The postulated relationship between stress and the development of a malignancy is based on the theory that destructive emotions affect and in some way weaken the body's surveillance system, causing its immune response to fail to recognize and destroy malignant cells.

Although relaxation techniques can reduce blood pressure in persons with mild hypertension, there is no evidence that tension and stress cause the blood pressure to rise and stay at levels above normal.

Other diseases considered by some researchers to be related to stress include asthma, allergies, colitis, migraine headaches, and peptic ulcers. Even though the relationship is not clear and there are currently no hard data to support this, most health care providers are convinced that stress contributes to the worsening of symptoms and influences the impact a disease will have on the lives of some patients while other patients adapt to stress and seem to have no long-term deleterious reaction to it.
Coping Mechanisms. Unhealthy ways to cope with psychologic stress include drug abuse and alcoholism, smoking, abusive and violent behavior, and working harder to accomplish unrealistic or poorly defined goals. In order to deal with stress in an effective and healthy way, one must first identify sources of stress, either within oneself or in one's environment.



Job stressors are frequently related to disorganization in the work place, poor time management, and unrealistic or uncommunicated expectations of the employer. Another source of stress for the working person may be the lack of time for family and recreation because of job demands. Once job stressors are identified, some options are to change the stressful situation, modify the way one responds to stressors, or seek another job that is less stressful. In some instances learning to be more assertive and better able to communicate with supervisors and coworkers can reduce job-related stress.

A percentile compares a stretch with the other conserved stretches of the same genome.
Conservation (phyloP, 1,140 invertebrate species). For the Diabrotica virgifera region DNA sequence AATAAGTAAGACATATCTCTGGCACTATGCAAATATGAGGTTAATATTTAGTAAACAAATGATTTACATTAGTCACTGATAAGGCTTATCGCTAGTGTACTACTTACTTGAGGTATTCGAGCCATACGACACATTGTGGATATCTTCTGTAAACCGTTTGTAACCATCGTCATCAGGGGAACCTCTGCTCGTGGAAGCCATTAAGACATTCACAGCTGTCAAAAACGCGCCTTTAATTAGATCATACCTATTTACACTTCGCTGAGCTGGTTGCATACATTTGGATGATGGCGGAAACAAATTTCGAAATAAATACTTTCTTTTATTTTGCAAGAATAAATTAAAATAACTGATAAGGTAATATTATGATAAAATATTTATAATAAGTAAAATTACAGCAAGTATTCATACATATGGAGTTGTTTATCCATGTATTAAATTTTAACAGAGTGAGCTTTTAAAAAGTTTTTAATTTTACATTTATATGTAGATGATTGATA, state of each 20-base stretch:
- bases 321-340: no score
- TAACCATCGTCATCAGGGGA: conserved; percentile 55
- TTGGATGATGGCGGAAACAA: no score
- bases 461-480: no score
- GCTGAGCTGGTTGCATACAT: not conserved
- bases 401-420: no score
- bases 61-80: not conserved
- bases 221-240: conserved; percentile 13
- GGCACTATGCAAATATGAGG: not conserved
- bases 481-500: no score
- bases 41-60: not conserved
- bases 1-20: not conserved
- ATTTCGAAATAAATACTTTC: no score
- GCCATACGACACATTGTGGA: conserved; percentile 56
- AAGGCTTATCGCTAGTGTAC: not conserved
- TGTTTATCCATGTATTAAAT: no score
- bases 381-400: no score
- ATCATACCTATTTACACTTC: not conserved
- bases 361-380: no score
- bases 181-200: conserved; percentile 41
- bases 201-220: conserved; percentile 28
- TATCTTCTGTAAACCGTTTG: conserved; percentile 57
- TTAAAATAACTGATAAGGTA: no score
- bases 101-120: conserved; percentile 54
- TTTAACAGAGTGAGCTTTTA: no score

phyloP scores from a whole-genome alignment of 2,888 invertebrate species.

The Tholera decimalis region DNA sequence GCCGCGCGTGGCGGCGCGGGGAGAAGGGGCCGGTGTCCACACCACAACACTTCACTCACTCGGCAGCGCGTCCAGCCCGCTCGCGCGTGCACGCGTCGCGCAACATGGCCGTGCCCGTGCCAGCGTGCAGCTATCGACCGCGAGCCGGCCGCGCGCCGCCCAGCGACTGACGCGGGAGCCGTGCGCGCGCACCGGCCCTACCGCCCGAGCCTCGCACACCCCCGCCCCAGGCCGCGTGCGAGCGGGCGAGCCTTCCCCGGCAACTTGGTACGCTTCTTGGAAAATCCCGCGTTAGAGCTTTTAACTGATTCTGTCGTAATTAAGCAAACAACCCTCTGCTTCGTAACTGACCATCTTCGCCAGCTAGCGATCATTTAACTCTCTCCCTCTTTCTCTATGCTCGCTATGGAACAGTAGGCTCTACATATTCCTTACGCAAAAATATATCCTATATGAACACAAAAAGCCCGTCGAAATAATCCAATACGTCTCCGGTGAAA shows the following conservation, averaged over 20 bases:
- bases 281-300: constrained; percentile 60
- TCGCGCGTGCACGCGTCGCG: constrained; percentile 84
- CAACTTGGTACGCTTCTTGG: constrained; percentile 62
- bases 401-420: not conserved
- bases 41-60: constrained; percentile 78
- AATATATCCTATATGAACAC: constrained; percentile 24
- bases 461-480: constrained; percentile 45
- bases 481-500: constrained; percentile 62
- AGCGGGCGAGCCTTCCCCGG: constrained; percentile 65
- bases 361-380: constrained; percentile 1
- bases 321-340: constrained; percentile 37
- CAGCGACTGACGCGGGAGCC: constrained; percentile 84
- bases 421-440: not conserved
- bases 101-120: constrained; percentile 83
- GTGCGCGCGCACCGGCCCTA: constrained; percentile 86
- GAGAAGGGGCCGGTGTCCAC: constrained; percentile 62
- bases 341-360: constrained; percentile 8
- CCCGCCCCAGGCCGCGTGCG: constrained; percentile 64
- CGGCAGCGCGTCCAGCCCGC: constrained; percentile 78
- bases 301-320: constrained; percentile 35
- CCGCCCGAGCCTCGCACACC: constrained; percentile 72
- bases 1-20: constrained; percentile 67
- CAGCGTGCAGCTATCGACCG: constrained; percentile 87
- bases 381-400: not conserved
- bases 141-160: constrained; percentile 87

Stressors in the home environment include negative self-concept; inadequate physical, cognitive, or behavioral resources; poor problem-solving skills; marital discord; ineffective parenting or lack of parenting skills; and lack of family support. Effective coping may require strategies to improve self-concept and build self-esteem, develop problem-solving skills, learn effective parenting, and establish a network of people who can give support. Exercise, improving one's nutritional status, making time for recreational activities, and utilizing relaxation techniques to relieve tension can also be healthy ways to cope with stress.
oxidative stress any of various pathological changes seen in living organisms in response to excessive levels of cytotoxic oxidants and free radicals in the environment.
stress reaction any of the biological reactions to adverse stimuli, physical, mental, or emotional, internal or external, that tend to disturb the organism's equilibrium; should these compensating reactions, physiological or psychological, be inadequate or inappropriate, they may lead to disorders. See alarm reaction, acute stress reaction, general adaptation syndrome, acute stress disorder, adjustment disorder, and posttraumatic stress disorder.

oxidative stress

n.
A condition of increased oxidant production in animal cells characterized by the release of free radicals and resulting in cellular degeneration.

oxidative stress

1 any of various pathological changes seen in living organisms in response to excessive levels of cytotoxic oxidants and free radicals in the environment.
2 use of antioxidant intake in the diet to provide both preventive and therapeutic advantage and reduce the damaging effects of free radicals on cellular constituents.

oxidative stress

The presence of oxygen free radicals, which are generated by various stressants–eg, tobacco, alcohol; the primary antioxidant is glutathione; other antioxidants include vitamins A, C, and E; ↑ oxidative stress may be one of the key factors in the early pathogenesis of AIDS in which the production of TNF ↑ the production of free radicals in T cells. See Free radicals.